There is obviously some legitimate debate to be had about the extent and the legality of American surveillance operations. But there is no doubt about the nature of China and Russia. Snowden’s pious invocation of the Nuremberg trials will probably be small comfort to the dissidents and the political prisoners whose cell doors may be locked a little tighter today because of what these authoritarian governments may have learned from his hard drive.

As to Greenwald, he has his own agenda.  His obsession with deriding supporters of Israel as “Israel Firsters” and his relentless false moral equivalencies meant to bring the U.S. and our allies down internationally make me suspicious. 

I guess you could call me a U.S. Firster.  I want the U.S. to maintain national security and intelligence agency superiority over the Chinese and Russians (and al-Qaeda, Iran, and others), provided that it is done in a way that does not breach the constitutional rights of American citizens.  I doubt the first half of that sentiment is shared by Greenwald, and he probably would criticize me for being concerned primarily with the privacy rights of American citizens. 

Part of the agenda probably is exposing violations of privacy, but I doubt that’s the only motivation.  Sure, Greenwald is part reporter; he’s also part activist, and it’s the activist part which increasingly seems to dominate his conduct.

Greenwald’s threat to release even more damaging information as a reaction to his partner being stopped by British authorities — he was, of course, carrying stolen information as John Podhoretz points out today — is just more evidence and a continuum of Greenwald using the treasure trove of information Snowden gave him as a hostage.  Do other reporters who break national security secrets make such threats?

Greenwald’s alleged past (and present) history of sock puppetry doesn’t help give me confidence that what we are seeing is what we are getting.

Maybe time will prove me wrong on all this.  Maybe Snowden and Greenwald are pure as the driven snow.  Maybe the result will be that we maintain our national security position vis-à-vis the Chinese, Russians and al-Qaeda and repair our privacy rights.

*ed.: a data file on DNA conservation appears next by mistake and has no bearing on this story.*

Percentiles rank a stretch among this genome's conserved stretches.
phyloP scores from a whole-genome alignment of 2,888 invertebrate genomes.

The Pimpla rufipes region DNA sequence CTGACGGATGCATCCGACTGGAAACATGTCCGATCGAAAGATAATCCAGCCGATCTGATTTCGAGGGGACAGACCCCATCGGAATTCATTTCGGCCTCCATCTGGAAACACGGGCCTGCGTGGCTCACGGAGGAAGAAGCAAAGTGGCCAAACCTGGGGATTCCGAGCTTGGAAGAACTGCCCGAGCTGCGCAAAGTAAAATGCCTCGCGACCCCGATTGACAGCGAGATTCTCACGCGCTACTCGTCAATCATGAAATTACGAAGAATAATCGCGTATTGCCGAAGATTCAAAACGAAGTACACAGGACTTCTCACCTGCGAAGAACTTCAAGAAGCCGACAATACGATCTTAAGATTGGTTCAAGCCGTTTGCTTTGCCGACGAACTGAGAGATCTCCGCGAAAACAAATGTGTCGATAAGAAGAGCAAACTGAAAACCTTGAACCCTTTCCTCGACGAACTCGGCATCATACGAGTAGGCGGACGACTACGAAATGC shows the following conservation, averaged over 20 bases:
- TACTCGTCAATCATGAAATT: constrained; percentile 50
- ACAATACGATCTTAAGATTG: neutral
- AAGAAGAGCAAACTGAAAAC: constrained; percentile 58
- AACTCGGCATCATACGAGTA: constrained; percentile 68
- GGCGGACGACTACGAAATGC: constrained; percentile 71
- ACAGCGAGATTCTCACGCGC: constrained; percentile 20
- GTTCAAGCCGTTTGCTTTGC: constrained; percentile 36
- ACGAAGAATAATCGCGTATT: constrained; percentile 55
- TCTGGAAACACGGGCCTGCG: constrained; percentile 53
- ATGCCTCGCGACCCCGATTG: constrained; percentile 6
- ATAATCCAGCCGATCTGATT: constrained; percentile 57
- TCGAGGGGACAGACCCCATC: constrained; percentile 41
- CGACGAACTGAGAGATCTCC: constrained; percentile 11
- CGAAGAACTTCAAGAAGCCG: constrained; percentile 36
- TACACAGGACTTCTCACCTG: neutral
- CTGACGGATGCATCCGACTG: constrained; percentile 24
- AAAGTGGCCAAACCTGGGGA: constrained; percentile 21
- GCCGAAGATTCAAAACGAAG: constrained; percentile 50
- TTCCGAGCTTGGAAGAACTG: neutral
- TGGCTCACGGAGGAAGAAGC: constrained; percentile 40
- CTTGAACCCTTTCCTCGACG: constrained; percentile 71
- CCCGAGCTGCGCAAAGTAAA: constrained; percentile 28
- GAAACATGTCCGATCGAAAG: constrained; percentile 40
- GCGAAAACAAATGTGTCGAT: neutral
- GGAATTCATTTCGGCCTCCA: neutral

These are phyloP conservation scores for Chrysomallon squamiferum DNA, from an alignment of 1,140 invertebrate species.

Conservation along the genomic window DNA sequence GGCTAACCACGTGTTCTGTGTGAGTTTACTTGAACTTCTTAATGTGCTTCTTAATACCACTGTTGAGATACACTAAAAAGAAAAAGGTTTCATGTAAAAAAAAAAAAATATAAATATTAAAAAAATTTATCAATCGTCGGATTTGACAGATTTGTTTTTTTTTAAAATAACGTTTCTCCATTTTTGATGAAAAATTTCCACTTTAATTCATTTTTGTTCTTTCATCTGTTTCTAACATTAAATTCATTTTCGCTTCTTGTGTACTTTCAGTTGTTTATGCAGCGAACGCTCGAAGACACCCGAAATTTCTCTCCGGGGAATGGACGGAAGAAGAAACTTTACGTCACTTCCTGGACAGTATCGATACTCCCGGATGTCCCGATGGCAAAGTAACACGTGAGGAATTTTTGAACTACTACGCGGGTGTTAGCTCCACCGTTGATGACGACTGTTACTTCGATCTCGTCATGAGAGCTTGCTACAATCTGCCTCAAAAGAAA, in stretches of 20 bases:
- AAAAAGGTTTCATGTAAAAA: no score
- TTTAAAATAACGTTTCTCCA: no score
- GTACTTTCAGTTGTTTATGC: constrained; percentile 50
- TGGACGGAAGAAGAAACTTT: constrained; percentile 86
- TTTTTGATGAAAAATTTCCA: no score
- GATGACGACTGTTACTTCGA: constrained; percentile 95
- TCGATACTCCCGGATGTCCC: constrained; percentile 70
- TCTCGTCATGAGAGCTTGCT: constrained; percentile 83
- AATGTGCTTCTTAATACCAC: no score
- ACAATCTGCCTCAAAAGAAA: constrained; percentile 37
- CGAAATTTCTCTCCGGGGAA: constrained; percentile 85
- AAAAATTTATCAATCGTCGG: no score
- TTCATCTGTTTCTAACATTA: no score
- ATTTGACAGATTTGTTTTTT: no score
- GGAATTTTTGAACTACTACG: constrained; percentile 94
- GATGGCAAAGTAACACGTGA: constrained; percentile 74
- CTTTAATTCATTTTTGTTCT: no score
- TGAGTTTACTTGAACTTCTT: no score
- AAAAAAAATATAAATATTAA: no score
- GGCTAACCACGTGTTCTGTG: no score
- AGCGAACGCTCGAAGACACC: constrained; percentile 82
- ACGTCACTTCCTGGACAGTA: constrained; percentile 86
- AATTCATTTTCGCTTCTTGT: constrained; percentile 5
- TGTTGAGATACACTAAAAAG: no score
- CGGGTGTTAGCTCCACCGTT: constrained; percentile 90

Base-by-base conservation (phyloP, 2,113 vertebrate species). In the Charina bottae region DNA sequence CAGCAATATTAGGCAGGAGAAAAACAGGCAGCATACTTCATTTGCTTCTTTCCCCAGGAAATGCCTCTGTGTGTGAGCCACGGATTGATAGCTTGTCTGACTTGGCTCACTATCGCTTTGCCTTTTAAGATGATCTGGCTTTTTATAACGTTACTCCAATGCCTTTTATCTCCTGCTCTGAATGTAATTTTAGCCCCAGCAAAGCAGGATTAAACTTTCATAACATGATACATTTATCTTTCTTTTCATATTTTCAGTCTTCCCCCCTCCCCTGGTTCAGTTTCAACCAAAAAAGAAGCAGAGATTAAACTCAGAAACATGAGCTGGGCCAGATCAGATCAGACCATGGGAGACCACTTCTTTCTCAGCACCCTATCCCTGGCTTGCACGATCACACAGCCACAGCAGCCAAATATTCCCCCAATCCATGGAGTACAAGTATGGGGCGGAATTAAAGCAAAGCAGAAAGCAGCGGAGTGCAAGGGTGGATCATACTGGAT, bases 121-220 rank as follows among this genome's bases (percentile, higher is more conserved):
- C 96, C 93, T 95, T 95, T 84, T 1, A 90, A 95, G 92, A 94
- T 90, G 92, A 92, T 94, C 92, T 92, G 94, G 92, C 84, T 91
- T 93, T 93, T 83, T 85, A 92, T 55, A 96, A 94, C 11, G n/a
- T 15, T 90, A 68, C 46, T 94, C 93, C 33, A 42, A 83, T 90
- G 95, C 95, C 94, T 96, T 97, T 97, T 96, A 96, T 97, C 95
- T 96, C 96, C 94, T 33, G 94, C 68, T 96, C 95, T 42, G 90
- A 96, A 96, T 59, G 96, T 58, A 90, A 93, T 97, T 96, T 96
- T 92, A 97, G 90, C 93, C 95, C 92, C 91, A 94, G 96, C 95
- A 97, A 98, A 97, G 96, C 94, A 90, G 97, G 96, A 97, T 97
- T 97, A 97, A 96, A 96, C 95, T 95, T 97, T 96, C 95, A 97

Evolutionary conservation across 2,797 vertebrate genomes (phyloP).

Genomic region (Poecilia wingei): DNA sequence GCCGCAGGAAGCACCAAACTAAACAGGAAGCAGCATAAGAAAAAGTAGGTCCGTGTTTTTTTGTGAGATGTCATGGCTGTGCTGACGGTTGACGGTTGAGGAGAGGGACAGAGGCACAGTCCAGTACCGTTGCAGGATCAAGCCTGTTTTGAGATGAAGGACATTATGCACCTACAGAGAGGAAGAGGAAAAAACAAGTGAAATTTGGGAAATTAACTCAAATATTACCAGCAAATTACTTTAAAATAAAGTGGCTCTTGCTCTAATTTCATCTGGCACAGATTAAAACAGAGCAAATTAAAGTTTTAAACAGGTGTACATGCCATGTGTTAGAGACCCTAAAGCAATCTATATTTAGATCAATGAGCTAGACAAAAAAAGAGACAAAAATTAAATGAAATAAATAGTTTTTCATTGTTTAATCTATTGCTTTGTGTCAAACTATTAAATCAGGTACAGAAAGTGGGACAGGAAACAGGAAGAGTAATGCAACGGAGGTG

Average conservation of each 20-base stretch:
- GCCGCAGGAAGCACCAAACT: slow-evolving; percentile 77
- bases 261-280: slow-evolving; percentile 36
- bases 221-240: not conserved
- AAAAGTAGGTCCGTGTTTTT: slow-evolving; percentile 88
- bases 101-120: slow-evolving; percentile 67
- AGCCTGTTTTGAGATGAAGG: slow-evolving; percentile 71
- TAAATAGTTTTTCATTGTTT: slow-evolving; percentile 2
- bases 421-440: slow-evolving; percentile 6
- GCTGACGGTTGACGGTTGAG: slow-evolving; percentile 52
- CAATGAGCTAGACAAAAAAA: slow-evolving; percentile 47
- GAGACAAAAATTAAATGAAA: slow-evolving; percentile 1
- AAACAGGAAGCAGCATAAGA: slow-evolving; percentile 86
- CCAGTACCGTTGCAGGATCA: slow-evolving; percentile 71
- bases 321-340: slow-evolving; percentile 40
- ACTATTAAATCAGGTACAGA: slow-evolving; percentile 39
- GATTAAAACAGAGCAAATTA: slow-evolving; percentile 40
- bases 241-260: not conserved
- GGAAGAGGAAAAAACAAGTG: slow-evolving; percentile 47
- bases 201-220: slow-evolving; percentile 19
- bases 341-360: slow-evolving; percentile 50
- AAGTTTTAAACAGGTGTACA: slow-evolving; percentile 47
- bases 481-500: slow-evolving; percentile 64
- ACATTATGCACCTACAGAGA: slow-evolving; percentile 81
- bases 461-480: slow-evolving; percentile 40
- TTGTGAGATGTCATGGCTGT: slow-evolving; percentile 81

But I’m going with my gut at this point, unless and until proven wrong.

And you will not believe this, for sure, but I actually hope I am proven wrong.

Update 8-22-2013: Some readers seem not to care that this thing smells, but I do.  The author of this post thinks it smells too, David Miranda – Snowden’s Mule, and physical data (emphasis mine):

Look, boys and girls, you hold politicians to account, hold YOUR OWN  to account too. No fear no favour – stop turning a blind eye and swallowing the spin so uncritically.

Ask yourselves this damned obvious question. If the data was copied everywhere and it didn’t matter, why is Rusbridger talking about “copies in New York and Rio”?

Why is David Miranda carrying it on encrypted thumb drives?

Why is David Miranda acting as a go-between at all? …

But Miranda and Poitras used a human mule (if indeed we believe him, I absolutely don’t, that he didn’t know what he was carrying).

Why?  …

Ask yourselves if Glenn Greenwald, and Laura Poitras, are actively assisting Edward Snowden in his treacherous dissemination of classified, incredibly sensitive US and UK intelligence? From where I’m sitting, it looks like an attempt to fight charges in advance – by claiming that they are journalists and everything they do is covered by the First Amendment. Hence the New York Times putting Poitras on the cover of its magazine supplement this week and Greenwald’s repeated lies about the role of his husband and the events and aftermath of the detention to British journalists, unchallenged anywhere in the UK press, until I started tweeting about it  & wrote my last blog on the topic.

They hope that claiming a journalistic role will protect them when they are stealing, storing and disseminating classified intel about not just NSA snooping but America’s intelligence programmes against China, Russia and so forth…..

However, as with this post, it is for bloggers to ask the questions that journalists refuse to. Thank God for the internet, eh?

Bingo.  I can’t say with certainty, and I hope I’m proven wrong, but if you wanted to reveal incredibly damaging NSA information having nothing to do with privacy of American citizens, what’s the perfect cover?